Tom Key, left, and Clifton Guterman star in ‘Boy’ at Theatrical Outfit. (Photos by David Woolf Photography)

Theatrical Outfit is presenting Anna Ziegler’s play “Boy,” directed by Melissa Foulger, running through Oct. 15.

The play premiered Off-Broadway early in 2016; it did not have a long run, but not because it isn’t a powerful, provocative work, because it is. Maybe audiences were uncomfortable with this story, based on a real person named David Peter Reimer; a book appeared in 2001 called “As Nature Made Him: The Boy Who Was Raised as a Girl.”

Reimer’s genitalia were mutilated in a botched medical circumcision when he was a baby. His parents consulted a specialist in gender identity who decided it would be better for David to be raised as a girl. The specialist believed that gender was determined more by nurture than nature.

The boy in question in “Boy” is called Adam Turner (Clifton Guterman); he is not told as a child what happened to him. His well-meaning parents take the advice of the well-meaning psychologist Dr. Barnes (Tom Key) and dress the little boy as a girl. But “she” soon feels that something is wrong with her.

Annie York, left, and Clifton Guterman.

We first see Adam as a young man in his 20’s conversing with a young woman named Jenny (Annie York). There is sexual chemistry between them, but also profound bewilderment because neither can satisfy the other. I’m not going to give you the details; however, you may picture awkwardness, turned quickly into confusion and frustration for Jenny; to these add anguish for Adam.

There are flashbacks into Dr. Barnes’ office as he counsels a very young “Samantha” – an amazing transition as Mr. Guterman, without any makeup or special costume, instantly plays a little girl, a questioning, unhappy one.

Then there are Adam’s parents, Trudy and Doug (Daryl Lisa Fabio and Matt Lewis), who are caught between the devil and the deep blue sea, as my grandmother used to say. Even though they know the truth of Adam’s childhood operation, they seem strangely in denial and desperately want to believe Dr. Barnes’ course of action is the best one.

One would like to believe the good doctor’s motivations are totally earnest, sincere, and professional. Yet there creeps into mind the notion that a bit of Dr. Frankenstein is in him; and it’s hard for this viewer not to believe that Dr. Barnes’ ego is certainly at play here. It’s a very subtle thing, but Mr. Key, fine actor that he is, is aware of that possibility and knows how to imply complex, unconscious intentions.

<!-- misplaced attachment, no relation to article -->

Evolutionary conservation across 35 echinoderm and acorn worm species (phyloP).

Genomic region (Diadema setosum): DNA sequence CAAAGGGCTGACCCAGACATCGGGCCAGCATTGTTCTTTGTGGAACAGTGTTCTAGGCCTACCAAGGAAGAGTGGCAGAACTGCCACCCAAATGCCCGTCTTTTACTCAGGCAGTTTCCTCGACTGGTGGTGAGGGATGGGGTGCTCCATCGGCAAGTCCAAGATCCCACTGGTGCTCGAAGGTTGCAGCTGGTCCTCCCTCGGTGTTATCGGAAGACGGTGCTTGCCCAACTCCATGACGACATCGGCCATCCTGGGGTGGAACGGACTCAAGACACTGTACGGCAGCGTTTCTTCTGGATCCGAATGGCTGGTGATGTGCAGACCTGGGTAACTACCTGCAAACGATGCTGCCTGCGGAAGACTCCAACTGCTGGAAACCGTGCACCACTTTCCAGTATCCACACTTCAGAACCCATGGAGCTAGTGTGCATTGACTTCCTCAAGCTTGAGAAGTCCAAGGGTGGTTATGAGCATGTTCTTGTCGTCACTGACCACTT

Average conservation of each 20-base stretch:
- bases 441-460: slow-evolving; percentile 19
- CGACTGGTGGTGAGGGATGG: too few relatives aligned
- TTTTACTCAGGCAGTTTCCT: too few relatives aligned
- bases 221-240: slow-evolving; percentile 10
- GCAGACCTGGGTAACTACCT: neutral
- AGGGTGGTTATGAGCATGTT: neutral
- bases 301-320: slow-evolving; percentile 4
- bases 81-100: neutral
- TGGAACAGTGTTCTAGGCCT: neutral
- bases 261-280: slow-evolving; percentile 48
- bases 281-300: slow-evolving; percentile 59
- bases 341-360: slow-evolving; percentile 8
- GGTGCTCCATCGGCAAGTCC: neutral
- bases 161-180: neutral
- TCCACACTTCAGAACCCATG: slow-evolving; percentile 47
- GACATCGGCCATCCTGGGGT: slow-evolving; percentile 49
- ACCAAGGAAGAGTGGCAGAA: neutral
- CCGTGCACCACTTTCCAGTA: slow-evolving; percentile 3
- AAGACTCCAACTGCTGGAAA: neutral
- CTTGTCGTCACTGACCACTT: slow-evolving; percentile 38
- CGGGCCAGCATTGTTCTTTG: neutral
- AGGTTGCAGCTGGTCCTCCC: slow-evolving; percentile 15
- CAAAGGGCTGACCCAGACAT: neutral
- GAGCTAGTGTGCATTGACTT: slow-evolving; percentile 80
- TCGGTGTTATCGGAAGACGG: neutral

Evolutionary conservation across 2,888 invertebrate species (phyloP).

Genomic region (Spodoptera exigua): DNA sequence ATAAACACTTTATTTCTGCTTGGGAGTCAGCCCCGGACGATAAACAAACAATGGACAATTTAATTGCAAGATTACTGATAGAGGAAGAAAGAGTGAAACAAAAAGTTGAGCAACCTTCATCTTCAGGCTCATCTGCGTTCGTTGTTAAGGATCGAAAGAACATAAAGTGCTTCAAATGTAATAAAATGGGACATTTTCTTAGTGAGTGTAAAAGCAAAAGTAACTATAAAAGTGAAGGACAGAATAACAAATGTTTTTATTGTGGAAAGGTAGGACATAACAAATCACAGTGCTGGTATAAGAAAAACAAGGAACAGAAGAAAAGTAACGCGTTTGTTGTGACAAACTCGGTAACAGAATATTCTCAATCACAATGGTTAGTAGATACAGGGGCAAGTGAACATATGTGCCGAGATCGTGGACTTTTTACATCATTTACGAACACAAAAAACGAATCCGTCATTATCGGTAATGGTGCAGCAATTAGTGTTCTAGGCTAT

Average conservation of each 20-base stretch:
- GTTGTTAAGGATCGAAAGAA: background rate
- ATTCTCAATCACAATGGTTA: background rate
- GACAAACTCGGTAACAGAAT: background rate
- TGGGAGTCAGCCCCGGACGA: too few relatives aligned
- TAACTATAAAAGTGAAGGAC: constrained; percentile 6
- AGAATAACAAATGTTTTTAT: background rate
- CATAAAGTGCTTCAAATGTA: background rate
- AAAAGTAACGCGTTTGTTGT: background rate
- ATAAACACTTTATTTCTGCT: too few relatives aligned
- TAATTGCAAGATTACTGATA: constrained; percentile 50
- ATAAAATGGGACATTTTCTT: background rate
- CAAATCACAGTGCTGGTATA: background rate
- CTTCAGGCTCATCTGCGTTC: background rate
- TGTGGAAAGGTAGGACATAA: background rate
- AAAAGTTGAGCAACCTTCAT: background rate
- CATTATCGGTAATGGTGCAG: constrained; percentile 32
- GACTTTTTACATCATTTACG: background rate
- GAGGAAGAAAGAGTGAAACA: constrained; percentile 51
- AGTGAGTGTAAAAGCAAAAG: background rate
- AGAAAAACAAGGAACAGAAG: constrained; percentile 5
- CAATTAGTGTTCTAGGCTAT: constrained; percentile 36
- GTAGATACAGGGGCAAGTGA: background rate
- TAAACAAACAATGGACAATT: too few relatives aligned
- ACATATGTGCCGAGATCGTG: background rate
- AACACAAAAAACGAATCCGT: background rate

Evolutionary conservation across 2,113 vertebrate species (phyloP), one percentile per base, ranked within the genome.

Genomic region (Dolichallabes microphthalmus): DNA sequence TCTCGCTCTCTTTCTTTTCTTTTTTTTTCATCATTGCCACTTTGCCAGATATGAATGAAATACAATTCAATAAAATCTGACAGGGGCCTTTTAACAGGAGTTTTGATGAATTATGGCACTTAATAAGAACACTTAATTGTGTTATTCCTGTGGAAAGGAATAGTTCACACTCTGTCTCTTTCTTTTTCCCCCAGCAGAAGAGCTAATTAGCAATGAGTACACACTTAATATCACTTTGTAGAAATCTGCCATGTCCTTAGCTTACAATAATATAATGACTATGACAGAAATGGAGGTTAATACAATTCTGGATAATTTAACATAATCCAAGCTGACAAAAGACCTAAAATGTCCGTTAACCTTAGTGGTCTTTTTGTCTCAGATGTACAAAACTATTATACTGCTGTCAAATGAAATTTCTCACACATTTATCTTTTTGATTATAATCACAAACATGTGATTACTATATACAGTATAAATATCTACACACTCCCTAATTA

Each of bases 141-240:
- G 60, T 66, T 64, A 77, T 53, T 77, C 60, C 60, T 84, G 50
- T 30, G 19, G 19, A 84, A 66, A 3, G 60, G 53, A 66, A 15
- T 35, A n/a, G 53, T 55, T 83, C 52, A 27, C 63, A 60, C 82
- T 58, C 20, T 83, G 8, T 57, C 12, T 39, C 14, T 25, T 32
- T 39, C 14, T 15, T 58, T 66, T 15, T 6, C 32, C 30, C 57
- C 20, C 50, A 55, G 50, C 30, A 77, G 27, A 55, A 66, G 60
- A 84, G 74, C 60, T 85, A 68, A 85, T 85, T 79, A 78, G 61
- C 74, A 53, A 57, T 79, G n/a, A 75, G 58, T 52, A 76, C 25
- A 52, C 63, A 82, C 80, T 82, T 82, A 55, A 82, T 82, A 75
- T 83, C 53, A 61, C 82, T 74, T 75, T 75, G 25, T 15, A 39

Daryl Lisa Fazio, left, and Matt Lewis.

You may get the impression that there’s not a lot of joy in this house, to paraphrase Big Mama in “Cat on a Hot Tin Roof.” You’d be right. The play runs a mere 95 minutes with no intermission; perhaps playwright Ziegler tries to get in too much in that short period. But she fluidly places us back and forth from the doctor’s office to the Turner home to Jenny’s place. In this she is aided by a fine set by Barrett Doyle and Joel Coady.

Earlier I mentioned that “Samantha” felt that something was wrong with her. Think of what that means to a child; to ponder the possibility that you are a cosmic mistake and perhaps shouldn’t be here at all. What anguish to visit upon anyone, especially a child. And you know we live in a world where even the words “gender identity” confuse many people and make them uncomfortable.

With those thoughts in mind, please know that Clifton Guterman is giving a remarkable performance as Adam: intelligent, emotional, heartbreaking. His range is astonishing; in addition, he is equipped with a clear, strong, flexible voice that seems made for the stage. His duties as a theatre administrator have kept him off the boards for too long; but like Dolly Levi, he’s back where he belongs. All by himself he is reason enough to see “Boy.”
His fellow actors are excellent as well, as is Melissa Foulger’s sensitive direction. Put all of these factors together and know that “Boy” is quite an unforgettable experience.

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